Meet the serial inventor from Kolkata
Dr Ramendra Lal Mukherjee has 30 international patents for instruments ranging from a device that can help detect skin diseases to a super telescope and a UV emitting device that kills microbes
It had to be a hoax. They searched interviewed hundreds of scientists in scores of countries before concluding that the ‘mother of all microscopes’ could not possibly exist. The World Intellectual Property Organization (WIPO) at Geneva therefore ruled against granting an international patent to Dr Ramendra Lal Mukherjee.
But the scientist had the reputation of being a serial inventor! He had been the recipient of awards including one as the best inventor from the Government of India in 2002. But his claim to have invented the world’s smallest microscope, which magnified objects a thousand times but cost as little as US $15 was not credible, WIPO ruled.
But the Controller of Intellectual Property Office headquartered in Kolkata was asked to invite the scientist to demonstrate the product within seven days. By then it was 2020 and Mukherjee did not have anything to show, he recalls. He had submitted his application in 2010; tired of the long and frustrating wait, he had dismantled the microscope. He was in the habit of making something, acquire a patent and then dismantling the product to use components for his next invention, he explained.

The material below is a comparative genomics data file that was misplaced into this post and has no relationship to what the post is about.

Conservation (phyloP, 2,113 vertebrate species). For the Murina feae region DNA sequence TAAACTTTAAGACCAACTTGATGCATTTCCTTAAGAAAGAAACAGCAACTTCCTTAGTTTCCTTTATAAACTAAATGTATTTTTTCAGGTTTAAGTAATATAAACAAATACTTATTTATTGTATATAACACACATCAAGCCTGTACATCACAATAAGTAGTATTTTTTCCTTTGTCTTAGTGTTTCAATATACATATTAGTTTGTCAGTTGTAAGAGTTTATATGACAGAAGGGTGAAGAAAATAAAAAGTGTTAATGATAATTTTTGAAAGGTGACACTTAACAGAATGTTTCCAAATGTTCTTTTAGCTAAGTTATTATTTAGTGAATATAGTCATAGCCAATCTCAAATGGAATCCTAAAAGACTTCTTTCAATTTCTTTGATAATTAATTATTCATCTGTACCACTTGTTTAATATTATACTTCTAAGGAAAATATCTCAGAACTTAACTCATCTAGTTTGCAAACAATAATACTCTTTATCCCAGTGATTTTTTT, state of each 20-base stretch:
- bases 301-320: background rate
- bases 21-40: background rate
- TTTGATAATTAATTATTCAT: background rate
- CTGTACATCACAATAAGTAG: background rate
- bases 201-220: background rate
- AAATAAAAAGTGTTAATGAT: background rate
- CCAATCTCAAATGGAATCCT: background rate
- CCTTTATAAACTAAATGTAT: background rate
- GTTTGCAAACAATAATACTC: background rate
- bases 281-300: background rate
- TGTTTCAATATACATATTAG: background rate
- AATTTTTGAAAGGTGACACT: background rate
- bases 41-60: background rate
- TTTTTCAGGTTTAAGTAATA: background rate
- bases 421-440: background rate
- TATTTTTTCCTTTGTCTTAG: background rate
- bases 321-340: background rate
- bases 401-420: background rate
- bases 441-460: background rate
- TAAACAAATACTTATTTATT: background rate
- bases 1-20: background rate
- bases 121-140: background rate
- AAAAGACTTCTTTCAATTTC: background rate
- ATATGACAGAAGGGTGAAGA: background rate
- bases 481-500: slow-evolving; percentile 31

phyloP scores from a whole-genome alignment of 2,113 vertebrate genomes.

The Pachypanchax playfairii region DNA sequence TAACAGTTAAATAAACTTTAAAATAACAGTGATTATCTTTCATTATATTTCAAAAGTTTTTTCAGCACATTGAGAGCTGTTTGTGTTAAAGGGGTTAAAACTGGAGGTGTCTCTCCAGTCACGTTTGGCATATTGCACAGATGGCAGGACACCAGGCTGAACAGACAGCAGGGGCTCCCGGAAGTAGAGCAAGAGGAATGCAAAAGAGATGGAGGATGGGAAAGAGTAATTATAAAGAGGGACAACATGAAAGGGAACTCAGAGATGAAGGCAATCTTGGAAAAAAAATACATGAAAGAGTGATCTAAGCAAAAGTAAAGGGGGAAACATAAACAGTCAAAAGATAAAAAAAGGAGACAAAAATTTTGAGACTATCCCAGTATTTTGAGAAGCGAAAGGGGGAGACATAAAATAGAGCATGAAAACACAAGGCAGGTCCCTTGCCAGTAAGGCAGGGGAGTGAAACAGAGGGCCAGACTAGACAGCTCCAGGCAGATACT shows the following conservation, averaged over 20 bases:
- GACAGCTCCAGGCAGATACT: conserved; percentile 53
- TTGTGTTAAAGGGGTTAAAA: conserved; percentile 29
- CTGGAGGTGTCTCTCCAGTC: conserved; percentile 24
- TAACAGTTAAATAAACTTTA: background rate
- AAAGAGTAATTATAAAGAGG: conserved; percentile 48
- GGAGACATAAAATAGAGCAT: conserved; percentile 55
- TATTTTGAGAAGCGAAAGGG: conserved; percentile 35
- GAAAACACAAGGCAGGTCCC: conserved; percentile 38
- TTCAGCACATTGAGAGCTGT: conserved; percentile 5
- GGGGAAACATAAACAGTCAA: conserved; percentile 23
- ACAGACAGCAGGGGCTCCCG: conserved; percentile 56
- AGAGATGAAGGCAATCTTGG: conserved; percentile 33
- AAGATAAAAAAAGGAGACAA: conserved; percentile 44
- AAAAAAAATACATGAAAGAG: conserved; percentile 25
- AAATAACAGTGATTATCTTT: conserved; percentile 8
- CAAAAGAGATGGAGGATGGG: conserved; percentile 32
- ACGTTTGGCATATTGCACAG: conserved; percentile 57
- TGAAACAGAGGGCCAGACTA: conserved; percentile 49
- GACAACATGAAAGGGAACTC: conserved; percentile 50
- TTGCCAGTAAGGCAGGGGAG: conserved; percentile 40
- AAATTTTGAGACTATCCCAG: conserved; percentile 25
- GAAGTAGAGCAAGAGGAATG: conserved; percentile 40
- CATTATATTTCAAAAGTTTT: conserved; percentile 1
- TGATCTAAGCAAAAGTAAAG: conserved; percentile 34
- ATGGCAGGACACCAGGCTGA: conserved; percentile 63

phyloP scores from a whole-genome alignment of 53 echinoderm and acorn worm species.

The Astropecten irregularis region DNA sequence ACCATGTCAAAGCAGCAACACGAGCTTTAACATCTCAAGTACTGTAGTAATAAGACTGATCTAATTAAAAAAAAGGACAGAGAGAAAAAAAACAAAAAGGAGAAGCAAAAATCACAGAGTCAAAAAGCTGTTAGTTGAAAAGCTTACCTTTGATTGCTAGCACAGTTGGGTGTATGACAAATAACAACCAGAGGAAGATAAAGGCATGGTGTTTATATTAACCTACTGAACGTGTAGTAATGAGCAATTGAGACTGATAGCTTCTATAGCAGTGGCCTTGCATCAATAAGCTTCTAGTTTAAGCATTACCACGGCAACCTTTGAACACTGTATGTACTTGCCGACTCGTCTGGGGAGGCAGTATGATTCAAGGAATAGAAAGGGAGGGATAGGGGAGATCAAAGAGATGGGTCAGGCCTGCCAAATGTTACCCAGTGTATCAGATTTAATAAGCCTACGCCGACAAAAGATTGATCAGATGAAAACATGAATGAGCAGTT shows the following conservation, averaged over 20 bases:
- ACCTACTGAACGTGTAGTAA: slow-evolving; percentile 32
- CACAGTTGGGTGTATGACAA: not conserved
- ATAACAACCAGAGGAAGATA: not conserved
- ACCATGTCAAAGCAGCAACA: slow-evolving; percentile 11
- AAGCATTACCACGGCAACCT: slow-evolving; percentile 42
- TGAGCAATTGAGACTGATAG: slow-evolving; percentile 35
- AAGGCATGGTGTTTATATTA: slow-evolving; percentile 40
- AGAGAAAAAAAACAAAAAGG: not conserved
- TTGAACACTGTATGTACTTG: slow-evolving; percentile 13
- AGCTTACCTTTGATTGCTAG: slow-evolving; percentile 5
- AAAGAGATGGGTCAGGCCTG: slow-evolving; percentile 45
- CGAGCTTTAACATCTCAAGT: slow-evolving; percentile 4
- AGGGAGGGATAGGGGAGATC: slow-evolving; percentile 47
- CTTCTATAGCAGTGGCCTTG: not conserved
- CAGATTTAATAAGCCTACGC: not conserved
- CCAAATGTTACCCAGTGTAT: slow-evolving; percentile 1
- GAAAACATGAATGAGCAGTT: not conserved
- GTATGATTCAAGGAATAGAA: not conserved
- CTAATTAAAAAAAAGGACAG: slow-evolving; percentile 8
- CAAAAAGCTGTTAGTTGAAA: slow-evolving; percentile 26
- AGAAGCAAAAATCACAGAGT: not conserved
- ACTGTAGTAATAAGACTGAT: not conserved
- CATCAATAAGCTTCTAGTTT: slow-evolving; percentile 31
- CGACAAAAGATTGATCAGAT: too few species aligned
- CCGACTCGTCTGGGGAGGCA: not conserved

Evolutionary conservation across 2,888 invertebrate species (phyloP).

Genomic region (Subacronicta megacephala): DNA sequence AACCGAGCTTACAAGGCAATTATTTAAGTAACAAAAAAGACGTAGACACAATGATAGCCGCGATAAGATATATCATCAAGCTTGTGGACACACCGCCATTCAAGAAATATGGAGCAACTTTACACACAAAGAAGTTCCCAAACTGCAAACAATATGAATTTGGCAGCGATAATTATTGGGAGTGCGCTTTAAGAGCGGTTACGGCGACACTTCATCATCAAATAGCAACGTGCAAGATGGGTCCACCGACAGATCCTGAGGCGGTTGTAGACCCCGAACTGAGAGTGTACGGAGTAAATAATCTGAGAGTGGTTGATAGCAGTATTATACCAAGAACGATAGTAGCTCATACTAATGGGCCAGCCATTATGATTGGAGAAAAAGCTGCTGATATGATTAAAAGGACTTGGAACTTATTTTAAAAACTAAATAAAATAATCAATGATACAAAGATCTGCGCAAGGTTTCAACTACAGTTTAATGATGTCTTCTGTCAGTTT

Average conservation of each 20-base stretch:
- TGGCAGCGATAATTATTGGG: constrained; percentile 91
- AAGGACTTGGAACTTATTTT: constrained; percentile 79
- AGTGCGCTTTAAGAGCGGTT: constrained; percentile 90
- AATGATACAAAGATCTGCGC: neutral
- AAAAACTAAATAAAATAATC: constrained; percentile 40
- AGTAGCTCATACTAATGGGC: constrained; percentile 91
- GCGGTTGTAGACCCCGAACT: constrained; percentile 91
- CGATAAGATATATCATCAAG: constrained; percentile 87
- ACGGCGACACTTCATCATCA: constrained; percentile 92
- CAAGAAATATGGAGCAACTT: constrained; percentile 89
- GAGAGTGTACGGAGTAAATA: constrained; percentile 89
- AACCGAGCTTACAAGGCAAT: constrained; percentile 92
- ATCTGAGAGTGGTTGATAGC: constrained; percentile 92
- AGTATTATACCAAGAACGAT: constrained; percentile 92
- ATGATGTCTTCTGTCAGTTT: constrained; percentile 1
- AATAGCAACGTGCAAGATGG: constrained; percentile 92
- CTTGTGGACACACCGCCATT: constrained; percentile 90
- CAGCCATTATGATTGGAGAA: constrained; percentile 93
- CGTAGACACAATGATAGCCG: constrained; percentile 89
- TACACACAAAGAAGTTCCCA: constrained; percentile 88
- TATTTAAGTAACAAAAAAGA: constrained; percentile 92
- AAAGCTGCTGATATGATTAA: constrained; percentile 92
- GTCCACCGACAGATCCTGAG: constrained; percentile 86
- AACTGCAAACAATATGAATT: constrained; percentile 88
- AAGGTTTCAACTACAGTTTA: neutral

But he fished out his old drawings and recreated the gadget, packed it into a wooden box and walked into the office of the Controller of Intellectual Property to demonstrate the fully functional model. “In 48 hours flat, I received my patent in 2020 – 10 years after I had submitted the application,” the scientist tells me with satisfaction at his tiny workshop in Howrah on top of a post office building.
His father, who he lost when just 12 years old, was a manager in one of the jute mills. But though the family fell into hard times, he refuses to dwell on his struggles.
“I get excited when people think something is beyond a solution. My mind enjoys grappling with challenges; the greater the difficulty, more the fun,” the 59-year-old scientist’s eyes light up while describing this streak in him.
An excellent raconteur, he claims it all started when he was just four years old. His grandfather during a summer holiday had ordained that he and his siblings should take an afternoon siesta to keep them away from mischief. The high-ceilinged hall was dark, except for a crack in the door through which a ray of sunlight sneaked in.